Lynsey Blyth
Posted on 30 Nov 2020

Statement of Changes to Immigration Rules sets out how British national (overseas) citizens can obtain a visa to come to the UK from 31 January 2021

[Read time: 5 minutes]

As we close in on 31 December 2020, marking the final day of the transition period following the UK's departure from the European Union, we anticipate that an increasing number of individuals will be preparing to make UK immigration applications to secure their right to live or work within the UK.

We previously discussed the key changes under the new "Statement of Changes to the Immigration Rules" ("Statement") that will impact skilled workers and employees making applications under the intra-company transfer and the skilled worker routes here. The Statement also discussed changes affecting British national (overseas) citizens ("BN(O)s").

Following more than a year of protests in Hong Kong, at 11pm (local time) on 30 June 2020, an hour before the 23rd anniversary of the city's handover to China from British rule, Hong Kong became subject to a wide-ranging new security law imposed by China.  The new law reduces Hong Kong's autonomy and some critics argue the introduction of the law amounts to a breach of the "one country, two systems" principle.  Concerned about the impact of this new law on the residents of Hong Kong, the UK Government has introduced a new visa route for those with BN(O) status to enter the UK, granting them limited leave to remain in the UK (with the ability to live and work) and thereafter to apply for indefinite leave to remain and then citizenship.

What is a BN(O)?

There are 6 different types of British nationality, which are a rather confusing reminder of Britain's former Empire:

  1. British citizenship;
  2. British overseas territories citizen;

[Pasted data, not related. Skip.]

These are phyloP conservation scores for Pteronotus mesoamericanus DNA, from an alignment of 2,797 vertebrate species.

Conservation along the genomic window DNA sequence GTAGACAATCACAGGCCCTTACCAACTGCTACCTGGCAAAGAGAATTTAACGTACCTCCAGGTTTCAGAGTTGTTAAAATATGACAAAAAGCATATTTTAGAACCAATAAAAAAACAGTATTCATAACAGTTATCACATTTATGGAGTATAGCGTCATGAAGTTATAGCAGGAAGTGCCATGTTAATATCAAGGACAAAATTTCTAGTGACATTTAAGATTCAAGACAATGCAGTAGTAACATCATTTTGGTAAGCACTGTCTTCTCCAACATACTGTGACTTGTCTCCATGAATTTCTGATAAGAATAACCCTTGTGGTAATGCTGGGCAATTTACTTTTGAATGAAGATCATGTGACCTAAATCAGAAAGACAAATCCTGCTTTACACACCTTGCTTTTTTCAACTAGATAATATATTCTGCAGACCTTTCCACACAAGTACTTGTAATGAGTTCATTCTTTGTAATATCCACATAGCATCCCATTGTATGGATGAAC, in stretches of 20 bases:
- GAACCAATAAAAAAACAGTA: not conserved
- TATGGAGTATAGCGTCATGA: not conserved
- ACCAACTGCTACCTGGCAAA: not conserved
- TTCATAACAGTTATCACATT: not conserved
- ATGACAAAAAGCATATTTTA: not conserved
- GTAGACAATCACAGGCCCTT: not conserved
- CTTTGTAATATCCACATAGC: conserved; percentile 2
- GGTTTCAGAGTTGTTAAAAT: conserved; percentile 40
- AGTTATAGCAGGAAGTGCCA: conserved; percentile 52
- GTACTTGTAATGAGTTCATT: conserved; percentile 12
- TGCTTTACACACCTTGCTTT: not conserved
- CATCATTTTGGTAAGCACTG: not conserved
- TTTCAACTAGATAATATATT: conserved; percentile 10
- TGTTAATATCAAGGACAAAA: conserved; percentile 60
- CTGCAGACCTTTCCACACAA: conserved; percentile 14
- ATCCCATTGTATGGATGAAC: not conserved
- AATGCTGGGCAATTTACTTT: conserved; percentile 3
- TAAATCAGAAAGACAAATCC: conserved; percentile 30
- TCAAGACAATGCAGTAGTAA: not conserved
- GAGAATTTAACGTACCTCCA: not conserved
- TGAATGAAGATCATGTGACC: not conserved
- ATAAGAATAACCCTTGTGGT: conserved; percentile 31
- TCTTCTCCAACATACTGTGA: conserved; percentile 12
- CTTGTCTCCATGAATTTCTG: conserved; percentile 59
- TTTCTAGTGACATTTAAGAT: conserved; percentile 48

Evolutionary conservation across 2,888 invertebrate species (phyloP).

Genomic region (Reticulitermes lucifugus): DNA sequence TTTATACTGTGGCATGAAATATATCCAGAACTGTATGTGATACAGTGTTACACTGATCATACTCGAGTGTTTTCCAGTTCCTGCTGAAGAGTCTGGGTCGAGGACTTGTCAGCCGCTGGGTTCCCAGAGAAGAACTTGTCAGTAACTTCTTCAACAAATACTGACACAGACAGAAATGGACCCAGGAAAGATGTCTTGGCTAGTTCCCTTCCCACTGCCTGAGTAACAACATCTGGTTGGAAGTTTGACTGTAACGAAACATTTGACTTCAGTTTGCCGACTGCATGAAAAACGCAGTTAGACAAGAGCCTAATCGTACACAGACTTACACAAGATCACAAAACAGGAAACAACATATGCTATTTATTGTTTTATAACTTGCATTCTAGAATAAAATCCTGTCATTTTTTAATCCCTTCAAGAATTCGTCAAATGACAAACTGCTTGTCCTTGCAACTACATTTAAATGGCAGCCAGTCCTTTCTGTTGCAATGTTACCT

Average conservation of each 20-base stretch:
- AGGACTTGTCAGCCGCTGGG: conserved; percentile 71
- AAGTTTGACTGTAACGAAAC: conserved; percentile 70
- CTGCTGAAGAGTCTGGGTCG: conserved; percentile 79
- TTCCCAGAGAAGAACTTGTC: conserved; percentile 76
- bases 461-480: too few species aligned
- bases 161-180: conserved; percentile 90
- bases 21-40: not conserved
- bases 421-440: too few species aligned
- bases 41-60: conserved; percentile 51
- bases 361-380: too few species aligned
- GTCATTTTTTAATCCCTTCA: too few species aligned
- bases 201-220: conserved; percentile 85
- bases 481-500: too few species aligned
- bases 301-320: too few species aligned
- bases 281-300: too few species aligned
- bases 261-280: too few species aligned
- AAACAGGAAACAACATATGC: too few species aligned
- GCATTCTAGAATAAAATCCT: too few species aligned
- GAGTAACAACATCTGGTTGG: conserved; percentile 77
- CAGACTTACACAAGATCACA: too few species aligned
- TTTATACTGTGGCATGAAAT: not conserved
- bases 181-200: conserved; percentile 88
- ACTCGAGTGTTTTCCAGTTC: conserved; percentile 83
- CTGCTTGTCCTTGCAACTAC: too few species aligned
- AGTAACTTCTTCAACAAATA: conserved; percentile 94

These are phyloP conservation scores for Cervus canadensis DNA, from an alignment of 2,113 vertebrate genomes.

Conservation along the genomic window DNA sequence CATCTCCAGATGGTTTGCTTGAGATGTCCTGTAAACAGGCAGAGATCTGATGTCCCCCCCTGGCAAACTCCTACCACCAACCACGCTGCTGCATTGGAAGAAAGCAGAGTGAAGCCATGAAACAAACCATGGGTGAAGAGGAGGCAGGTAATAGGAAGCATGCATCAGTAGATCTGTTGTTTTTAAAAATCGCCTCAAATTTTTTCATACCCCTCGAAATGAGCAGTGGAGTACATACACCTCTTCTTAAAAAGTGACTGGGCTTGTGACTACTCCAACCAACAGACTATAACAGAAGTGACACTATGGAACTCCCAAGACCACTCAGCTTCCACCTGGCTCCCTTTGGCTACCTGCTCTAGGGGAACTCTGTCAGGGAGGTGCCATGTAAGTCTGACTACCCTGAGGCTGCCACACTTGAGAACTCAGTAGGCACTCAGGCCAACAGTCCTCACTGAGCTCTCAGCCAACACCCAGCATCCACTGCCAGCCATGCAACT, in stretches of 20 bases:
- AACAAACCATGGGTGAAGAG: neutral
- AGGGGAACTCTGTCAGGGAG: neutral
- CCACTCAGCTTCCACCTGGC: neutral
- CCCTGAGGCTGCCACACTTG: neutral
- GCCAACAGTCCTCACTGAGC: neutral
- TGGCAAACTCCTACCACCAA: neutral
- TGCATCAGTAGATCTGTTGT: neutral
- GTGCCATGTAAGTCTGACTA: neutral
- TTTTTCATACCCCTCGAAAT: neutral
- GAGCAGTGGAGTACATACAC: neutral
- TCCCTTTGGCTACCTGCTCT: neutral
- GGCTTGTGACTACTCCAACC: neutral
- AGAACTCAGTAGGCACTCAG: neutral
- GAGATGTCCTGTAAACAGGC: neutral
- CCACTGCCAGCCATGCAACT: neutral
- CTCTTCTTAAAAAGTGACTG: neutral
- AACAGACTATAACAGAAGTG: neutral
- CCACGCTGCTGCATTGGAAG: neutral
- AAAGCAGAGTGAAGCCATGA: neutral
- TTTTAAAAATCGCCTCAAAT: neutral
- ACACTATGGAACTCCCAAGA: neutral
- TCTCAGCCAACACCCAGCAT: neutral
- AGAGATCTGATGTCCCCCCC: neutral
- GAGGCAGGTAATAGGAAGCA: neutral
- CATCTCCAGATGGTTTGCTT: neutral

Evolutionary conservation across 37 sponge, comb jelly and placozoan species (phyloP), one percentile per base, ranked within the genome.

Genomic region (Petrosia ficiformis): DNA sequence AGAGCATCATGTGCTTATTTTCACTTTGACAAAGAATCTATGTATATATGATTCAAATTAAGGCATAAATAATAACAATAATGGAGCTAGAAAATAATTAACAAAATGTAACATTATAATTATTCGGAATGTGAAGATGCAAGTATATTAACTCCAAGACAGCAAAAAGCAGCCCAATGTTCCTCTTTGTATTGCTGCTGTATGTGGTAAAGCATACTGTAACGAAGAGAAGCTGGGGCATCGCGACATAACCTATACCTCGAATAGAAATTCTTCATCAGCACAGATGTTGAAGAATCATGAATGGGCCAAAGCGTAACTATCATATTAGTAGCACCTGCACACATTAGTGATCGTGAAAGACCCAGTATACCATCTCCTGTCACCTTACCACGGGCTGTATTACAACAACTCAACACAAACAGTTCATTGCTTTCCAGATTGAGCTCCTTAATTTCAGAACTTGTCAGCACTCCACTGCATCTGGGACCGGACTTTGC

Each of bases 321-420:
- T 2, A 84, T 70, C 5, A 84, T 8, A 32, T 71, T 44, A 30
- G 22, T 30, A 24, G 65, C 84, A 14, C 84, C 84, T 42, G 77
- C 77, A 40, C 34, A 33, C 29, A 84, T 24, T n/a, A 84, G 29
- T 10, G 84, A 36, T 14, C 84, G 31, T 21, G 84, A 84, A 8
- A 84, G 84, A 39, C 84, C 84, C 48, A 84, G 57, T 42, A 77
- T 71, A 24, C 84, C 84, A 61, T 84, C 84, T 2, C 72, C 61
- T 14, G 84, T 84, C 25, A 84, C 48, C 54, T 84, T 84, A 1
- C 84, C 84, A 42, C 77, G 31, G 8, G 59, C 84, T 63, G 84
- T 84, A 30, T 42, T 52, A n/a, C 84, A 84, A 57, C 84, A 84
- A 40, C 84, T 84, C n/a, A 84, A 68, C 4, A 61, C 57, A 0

3. British overseas citizen;
  4. British subject;
  5. British protected person; and
  6. BN(O).

Whether you hold one of these types of nationality depends on where you were born, when you were born and the immigration status/nationality of your parents at the time you were born.  

British overseas territories citizens by connection with Hong Kong were able to register as BN(O)s before 1 July 1997, British rule of Hong Kong having ceased on 30 June 1997.  Those that failed to register on time and those that had no other nationality or citizenship on 30 June 1997 became British Overseas citizens.

The current rights of a BN(O) citizen

Currently, a BN(O) is permitted to hold a British passport and get consular assistance and protection from UK diplomatic posts. Their status grants them eligibility to travel to the UK visa free for a visit of up to six months. However, they remain subject to immigration control and do not have the automatic right to live or work within the UK. This right is only granted to British citizens and certain Commonwealth citizens.

On expiry of a six month visit, BN(O)s are not treated any differently to any other non-EEA citizens when it comes to entry to the UK through study, economic or family routes. They can settle in the UK and be granted British citizenship if they qualify under the applicable Immigration Rules. At present, the applicable routes are:

  1. If a person lives in the UK for a period of five years, and meets the applicable residence and immigration status requirements, they can apply for registration under the British Nationality Act 1981;
  2. The British Nationality Hong Kong Act 1997 also provides for the registration of British nationals who would otherwise be stateless and are ordinarily resident in Hong Kong; and
  3. BN(O)s can also apply for registration under the British Nationality Act 1981 Act if they do not have another citizenship or nationality.

Statement of Changes to Immigration Rules

The new route for BNOs will open for applications on 31 January 2021 via the website. There are two routes - the BN(O) Status Holder route and the BN(O) Household Member route.

  • Status Holder route – This route applies to the individual who holds BN(O) status. A citizen who is ordinarily resident in Hong Kong or the UK can apply, together with a dependant partner and a dependent child or grandchild of a BN(O).
  • Household Member route - This route applies to the adult children, born on or after 1 July 1997, of a BN(O) citizen. The BN(O) Household Member, and any dependant partner or child applying under this route must form part of the same household as the BN(O).


BN(O)s and their family members must all apply together at the same time. In the event that this is not done, family members will not be able to apply for their visa to join the BN(O) citizen in the UK at a later date.